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Amour: In the end, love is the only survivor

amour
Photo Credit : Twitter

Australian Director Michael Haneke’s Amour (2012) is a French language film that tells the story of an elderly couple Georges (Jean-Louis Trintignant) and Anne (Emmanuelle Riva), both former piano teachers, living in an apartment in Paris.

After attending a concert by one of Anne’s former students, she suffers a stroke. She is left with one-sided paralysis after a surgery to unblock an artery failure. To avoid having to return to the hospital, Anne makes Georges promise he won’t.

Georges takes on full-time caregiving duties for Anne now that she is confined to a wheelchair. Eva (Isabelle Huppert), their daughter, visits them occasionally and struggles to take in what her parents are going through. After expressing her desire to die, Anne gets another stroke, becomes bedridden, and is barely able to speak. As the pressure on George grows physically and emotionally, Georges seeks the assistance of home nurses.

Georges and Anne are still madly in love and are aware of what is going to happen. Their professions are behind them, and their children are now adults. At a point in the human journey when the options left are few and extremely difficult, this film addresses a topic that is frequently ignored.

The majority of the film is set in the large Parisian apartment, so the Director fixes his cameras in static positions and lets the drama play out in lengthy takes. The cameras observe carefully as the relationship between Georges and Anne is constantly put to the test.

Both Emmanuel and Jean gave an astounding performance in the film. The characters of Georges and Anne feel like real people. Riva takes a more in-depth approach to her portrayal of Anne, who is a proud woman who senses the end and tries to take some control before being imprisoned by her body’s continuous breakdown. Almost every frame contains at least one outstanding performance, and every scene is flawlessly crafted.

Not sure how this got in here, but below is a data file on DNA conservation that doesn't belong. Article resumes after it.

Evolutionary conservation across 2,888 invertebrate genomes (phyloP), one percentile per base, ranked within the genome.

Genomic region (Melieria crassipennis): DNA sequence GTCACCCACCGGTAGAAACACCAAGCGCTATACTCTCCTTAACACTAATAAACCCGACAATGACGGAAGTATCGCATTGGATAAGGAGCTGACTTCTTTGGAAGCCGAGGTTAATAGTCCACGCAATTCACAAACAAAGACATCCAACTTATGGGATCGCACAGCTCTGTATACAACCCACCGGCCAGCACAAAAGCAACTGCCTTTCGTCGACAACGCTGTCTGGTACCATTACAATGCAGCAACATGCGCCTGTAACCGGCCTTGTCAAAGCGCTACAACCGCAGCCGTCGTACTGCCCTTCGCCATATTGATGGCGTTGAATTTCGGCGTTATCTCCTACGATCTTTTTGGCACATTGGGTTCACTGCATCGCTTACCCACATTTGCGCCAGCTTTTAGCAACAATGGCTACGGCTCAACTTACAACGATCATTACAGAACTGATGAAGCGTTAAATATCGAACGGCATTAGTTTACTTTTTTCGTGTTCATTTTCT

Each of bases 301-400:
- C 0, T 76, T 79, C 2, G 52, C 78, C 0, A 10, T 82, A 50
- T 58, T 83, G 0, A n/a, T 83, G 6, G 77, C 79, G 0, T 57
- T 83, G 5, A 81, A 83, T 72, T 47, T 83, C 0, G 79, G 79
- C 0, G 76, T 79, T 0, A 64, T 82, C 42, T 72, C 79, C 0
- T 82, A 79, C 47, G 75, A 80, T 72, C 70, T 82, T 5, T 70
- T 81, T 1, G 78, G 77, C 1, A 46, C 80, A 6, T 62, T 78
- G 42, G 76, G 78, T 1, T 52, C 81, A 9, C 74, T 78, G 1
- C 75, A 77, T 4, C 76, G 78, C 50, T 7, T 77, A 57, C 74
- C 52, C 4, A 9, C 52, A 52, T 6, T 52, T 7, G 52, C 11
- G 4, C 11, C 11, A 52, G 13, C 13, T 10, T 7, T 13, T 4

amour

I have to say that it is a film worth watching since it handles a sensitive issue with such care. Amour shows how challenging it is to watch the terrible suffering of our loved ones. Witnessing the suffering of one’s loved ones has a lasting impact on a person. The pain does not disappear easily, instead it will make you feel even more miserable than before.

You won’t be able to see this film expecting it to be a romantic and fun film. Its simply not. It is a film that must be admired rather than being enjoyed. Even though Amour isn’t really entertainment film, it’s nonetheless essential and important to watch.

amour

Amour was nominated for five Academy Awards for Best Picture, Best Director, Best Original Screenplay, Best Actress in a Leading Role, and Best Foreign Language Film at the 85th Academy Awards winning the Oscar for Best Foreign Language Film in 2013.

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Reshma B.

Reshma Babu, a young Postgraduate in Mass Communication and Journalism from St. Aloysius College, Mangalore University, utilises her considerable learned journalistic knowledge and inherent story writing and sub-editing abilities to add value to the company’s media brands and the editorial team. All dimensions of human interaction are her prime focus.

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